Web-Based Genetic Testing and the 1000$ Genome


In a recent debate in one of the major Swedish newspapers, three medical researchers proposed an increased use of DNA-testing in the health-care, for example in relation to susceptibility testing towards our most common diseases. In their article they also came out in support of a public-private partnership in order to achieve such an increased use of DNA-testing in the health-care system (http://www.svd.se/opinion/brannpunkt/avdramatisera-dna-testerna_5521935.svd).  In my answer to this article I raised some questions regarding a number of issues that I thought were not addressed by  the three researchers, and among those were the question of a potential shift in what we consider to be normal and abnormal in relation to an increased understanding of our genetics and our biology in general (http://www.svd.se/opinion/brannpunkt/dna-tester-vacker-svara-fragor-som-kraver-svar_5536473.svd).  Up to this day the debate on direct-to-consumer genetic testing has been whether the test offered by such companies as 23andMe etc., actually do give any answers on individual susceptibility for future disease. Another reply in the above debate did state exactly this argument: The tests that are offered today do not give us the full picture for an individual susceptibility assessment to be used as a routine within the health-care system (http://www.svd.se/opinion/brannpunkt/dna-tester-kan-vara-helt-missvisande_5539425.svd).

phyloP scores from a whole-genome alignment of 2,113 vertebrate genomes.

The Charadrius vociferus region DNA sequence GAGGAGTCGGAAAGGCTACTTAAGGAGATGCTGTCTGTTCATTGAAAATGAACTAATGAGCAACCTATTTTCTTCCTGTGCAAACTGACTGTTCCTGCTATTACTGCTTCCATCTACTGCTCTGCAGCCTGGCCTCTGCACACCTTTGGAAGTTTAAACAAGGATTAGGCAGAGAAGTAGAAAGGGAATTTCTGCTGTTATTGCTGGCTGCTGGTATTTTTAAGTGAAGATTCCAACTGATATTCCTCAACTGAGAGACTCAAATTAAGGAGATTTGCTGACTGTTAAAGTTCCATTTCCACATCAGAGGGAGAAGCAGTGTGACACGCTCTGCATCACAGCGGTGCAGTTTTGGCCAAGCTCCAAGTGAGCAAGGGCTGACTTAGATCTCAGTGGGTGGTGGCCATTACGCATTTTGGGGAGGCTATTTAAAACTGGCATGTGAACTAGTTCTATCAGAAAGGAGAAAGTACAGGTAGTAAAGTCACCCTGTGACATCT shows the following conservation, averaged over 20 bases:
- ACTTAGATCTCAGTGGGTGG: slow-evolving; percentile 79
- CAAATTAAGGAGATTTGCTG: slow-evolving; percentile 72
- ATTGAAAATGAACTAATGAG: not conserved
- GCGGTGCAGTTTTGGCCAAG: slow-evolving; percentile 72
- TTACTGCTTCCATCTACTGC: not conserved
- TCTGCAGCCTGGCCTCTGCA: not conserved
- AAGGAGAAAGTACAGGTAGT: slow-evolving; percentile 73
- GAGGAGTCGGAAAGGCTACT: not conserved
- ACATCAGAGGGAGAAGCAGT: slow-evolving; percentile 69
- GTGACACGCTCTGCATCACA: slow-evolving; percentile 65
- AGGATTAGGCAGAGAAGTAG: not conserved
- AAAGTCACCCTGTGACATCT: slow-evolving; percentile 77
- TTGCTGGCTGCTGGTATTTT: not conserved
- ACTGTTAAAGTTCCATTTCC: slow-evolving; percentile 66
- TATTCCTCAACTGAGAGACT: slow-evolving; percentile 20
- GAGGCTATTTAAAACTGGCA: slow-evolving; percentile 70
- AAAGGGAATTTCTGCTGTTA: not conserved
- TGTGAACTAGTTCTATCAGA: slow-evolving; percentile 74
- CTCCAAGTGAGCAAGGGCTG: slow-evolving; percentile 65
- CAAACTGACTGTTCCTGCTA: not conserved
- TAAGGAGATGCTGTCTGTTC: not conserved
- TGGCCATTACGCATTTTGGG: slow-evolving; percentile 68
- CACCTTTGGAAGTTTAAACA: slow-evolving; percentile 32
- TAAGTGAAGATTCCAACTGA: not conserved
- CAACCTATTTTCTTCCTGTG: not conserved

What we have to consider when we think about the combination of genes and the internet is the “1000$ Genome”; that is, the day when we can do whole genome sequencing for under 1000$. Today that cost is still in the range of 30000-40000$ (these figures is for Knome) depending on whether you are a private individual or a researcher buying the service. So there are still some distance to cover, but I think nobody doubts that we will get down to the figure of 1000$ quite soon. And what will happen then? A full sequencing means that we will be able to look at the whole (or almost the whole) DNA of an individual, instead of the “snap-shots” that we are getting through the SNP-analyses provided by 23andMe etc. I think that we will be able to connect at least a number of dots through the information and knowledge that may come out as a result of a wider employment of full sequencing. It may even give us a better picture on the interaction between environmental and genetic factors in relation to disease, but also in conjunction to other traits which currently are not considered within the concept of disease. And it is within this theme that things start to get complicated as the question of the normal and abnormal might become: (1) defined in accordance with genetic factors and variations, (2) defined according to the laws of the market, as well as (3) be subject of a relocation from the public  to the private sphere. One of the questions that we have to address is whether this scientific and technological change will be accompanied by a cultural and social change as well, a change in our cultural understanding of disease whereby the concepts of normal and abnormal will be redefined according to genetic variations that are present in both normal and abnormal conditions and traits. We also need to address what impact a digital culture and digital biosociality might have upon these questions, especially in the light of future possibilities to actually obtain usable information from the web-based services.

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